The need is for 20A to be defeated without the help of meddlesome foreign governments, etc., unless it is revised. This is the uphill task before the SJB-led Opposition, which should not play into the hands of the government by trying to internationalise the issue. Its leaders have to stop talking nineteen to the dozen, win over the public and launch an effective campaign against 20A. The SLPP’s strong point is its brand of patriotism, which it markets very effectively to further the interests of its leaders. Proving that the government is not as patriotic as it makes itself out to be and hides its true intentions behind the façade of patriotism is half the battle in making the public realise the need to oppose 20A in its present form.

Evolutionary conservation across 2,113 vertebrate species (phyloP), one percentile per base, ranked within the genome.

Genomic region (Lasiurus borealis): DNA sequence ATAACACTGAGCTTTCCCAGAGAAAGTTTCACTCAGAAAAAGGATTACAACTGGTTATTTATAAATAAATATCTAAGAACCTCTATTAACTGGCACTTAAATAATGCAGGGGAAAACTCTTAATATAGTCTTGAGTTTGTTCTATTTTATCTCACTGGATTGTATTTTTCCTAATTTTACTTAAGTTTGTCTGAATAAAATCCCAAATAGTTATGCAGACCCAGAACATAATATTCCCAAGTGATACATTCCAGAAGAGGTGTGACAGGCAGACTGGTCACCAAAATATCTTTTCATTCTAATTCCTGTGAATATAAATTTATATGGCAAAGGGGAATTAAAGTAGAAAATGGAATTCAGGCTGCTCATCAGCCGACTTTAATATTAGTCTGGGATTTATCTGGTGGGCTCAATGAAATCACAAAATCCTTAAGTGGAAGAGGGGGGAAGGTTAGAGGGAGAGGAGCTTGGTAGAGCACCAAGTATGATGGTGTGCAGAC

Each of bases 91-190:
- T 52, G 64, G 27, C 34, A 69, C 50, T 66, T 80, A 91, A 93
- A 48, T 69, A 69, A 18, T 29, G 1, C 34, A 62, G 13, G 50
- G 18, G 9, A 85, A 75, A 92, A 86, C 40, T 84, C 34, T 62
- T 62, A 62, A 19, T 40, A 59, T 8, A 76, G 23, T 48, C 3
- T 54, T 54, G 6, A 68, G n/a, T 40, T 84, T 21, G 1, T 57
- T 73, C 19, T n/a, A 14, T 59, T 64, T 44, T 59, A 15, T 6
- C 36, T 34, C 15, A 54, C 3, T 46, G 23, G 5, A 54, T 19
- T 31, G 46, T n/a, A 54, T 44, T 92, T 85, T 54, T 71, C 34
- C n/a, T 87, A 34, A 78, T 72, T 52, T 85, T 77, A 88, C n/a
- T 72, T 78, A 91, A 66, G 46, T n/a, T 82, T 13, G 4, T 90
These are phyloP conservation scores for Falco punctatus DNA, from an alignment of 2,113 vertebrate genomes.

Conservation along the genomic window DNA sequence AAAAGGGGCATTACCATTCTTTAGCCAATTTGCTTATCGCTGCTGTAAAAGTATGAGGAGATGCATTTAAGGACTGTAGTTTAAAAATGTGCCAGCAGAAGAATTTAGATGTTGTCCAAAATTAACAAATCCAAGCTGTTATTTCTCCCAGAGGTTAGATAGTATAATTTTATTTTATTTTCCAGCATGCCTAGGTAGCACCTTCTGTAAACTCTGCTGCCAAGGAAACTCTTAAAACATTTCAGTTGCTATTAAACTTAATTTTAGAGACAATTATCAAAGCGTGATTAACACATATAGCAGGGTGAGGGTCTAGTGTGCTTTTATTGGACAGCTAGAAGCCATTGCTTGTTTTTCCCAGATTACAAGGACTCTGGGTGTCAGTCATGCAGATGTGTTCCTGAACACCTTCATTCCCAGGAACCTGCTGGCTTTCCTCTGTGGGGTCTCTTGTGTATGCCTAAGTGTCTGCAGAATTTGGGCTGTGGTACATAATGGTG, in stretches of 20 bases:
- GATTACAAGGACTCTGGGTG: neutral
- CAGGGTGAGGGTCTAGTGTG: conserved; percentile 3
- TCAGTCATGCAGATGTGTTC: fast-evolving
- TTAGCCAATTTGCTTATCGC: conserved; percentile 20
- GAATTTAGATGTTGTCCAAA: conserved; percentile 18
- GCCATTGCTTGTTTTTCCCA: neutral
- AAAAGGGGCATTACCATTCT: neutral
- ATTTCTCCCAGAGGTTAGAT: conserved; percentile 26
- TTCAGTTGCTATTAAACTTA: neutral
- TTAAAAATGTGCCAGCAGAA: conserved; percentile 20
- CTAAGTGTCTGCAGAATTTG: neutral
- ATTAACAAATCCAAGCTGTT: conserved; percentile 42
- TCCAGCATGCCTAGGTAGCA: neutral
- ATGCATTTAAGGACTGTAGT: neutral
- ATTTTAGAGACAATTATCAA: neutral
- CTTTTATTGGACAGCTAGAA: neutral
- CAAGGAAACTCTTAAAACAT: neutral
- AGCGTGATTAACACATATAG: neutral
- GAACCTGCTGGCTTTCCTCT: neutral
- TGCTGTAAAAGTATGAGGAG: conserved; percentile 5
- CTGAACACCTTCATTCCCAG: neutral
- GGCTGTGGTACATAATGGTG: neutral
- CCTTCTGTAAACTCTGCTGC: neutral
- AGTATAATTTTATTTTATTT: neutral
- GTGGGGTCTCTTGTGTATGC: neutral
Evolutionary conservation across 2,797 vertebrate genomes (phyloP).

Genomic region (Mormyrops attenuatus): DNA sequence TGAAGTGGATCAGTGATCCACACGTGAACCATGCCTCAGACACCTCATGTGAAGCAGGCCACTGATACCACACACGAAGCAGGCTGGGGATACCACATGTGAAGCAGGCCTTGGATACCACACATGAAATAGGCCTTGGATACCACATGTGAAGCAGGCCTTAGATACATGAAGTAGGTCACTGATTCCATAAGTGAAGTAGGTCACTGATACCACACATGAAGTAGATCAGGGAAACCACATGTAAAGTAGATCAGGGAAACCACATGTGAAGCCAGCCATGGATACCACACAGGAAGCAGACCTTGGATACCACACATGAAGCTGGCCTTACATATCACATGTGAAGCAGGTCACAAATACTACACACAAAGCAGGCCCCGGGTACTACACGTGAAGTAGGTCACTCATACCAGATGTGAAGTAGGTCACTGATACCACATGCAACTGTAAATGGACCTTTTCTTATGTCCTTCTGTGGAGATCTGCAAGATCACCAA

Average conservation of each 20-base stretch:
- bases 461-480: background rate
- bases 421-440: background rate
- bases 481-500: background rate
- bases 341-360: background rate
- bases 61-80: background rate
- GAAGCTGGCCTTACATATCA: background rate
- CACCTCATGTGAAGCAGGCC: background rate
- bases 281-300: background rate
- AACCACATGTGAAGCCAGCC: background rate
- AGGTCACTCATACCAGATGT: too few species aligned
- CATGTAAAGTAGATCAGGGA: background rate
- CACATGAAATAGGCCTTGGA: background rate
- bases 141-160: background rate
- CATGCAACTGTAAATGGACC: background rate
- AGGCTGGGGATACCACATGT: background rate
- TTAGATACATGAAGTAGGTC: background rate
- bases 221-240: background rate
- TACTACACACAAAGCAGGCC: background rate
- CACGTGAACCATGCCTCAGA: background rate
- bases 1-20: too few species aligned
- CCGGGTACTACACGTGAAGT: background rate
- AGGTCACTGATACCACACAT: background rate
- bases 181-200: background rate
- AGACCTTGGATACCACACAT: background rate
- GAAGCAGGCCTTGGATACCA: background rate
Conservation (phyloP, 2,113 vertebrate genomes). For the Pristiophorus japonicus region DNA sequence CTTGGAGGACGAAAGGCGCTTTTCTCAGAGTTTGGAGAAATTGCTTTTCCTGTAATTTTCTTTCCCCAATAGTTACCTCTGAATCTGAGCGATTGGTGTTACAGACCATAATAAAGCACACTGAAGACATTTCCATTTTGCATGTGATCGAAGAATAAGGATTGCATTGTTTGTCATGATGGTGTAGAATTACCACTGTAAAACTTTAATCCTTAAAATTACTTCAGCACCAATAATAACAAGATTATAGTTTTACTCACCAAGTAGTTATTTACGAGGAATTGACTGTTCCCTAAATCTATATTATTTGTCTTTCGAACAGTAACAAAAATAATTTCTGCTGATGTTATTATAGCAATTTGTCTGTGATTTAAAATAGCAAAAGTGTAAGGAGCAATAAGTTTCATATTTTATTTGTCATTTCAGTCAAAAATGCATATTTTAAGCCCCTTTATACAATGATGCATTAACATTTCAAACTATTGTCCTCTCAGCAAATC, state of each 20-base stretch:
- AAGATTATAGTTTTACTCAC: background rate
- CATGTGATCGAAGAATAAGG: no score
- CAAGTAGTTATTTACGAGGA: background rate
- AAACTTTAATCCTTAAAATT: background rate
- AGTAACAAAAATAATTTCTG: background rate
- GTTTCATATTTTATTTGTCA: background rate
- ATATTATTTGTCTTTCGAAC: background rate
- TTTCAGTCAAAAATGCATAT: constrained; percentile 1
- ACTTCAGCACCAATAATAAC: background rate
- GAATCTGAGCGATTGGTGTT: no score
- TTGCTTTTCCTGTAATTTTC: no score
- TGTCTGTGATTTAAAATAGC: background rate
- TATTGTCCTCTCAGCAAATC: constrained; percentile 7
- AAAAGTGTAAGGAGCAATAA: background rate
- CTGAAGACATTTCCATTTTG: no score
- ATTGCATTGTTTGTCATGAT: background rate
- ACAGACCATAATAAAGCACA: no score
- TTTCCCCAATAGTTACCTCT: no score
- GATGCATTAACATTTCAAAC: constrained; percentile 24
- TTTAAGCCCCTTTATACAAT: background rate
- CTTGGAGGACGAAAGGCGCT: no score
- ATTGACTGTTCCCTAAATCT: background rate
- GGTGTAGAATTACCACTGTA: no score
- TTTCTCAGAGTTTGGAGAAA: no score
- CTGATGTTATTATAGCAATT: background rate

The SJB has its work cut out to win public trust, given the presence of many undesirables such as the associates of bond scammers within its ranks. But there is one way it could turn the tables on the government. The latter is blowing hot and cold on the Millennium Challenge Corporation Compact, which it condemned as a threat to Sri Lanka’s sovereignty and territorial integrity while it was in the Opposition. The SJB can submit a parliamentary motion calling for rejecting the aforesaid compact so that the government leaders will have to back it or be exposed for their hypocrisy. After all, Opposition Leader Sajith Premadasa has declared that he protested against the proposed MCC deal while he was a member of the yahapalana Cabinet and is opposed to it. He should get cracking.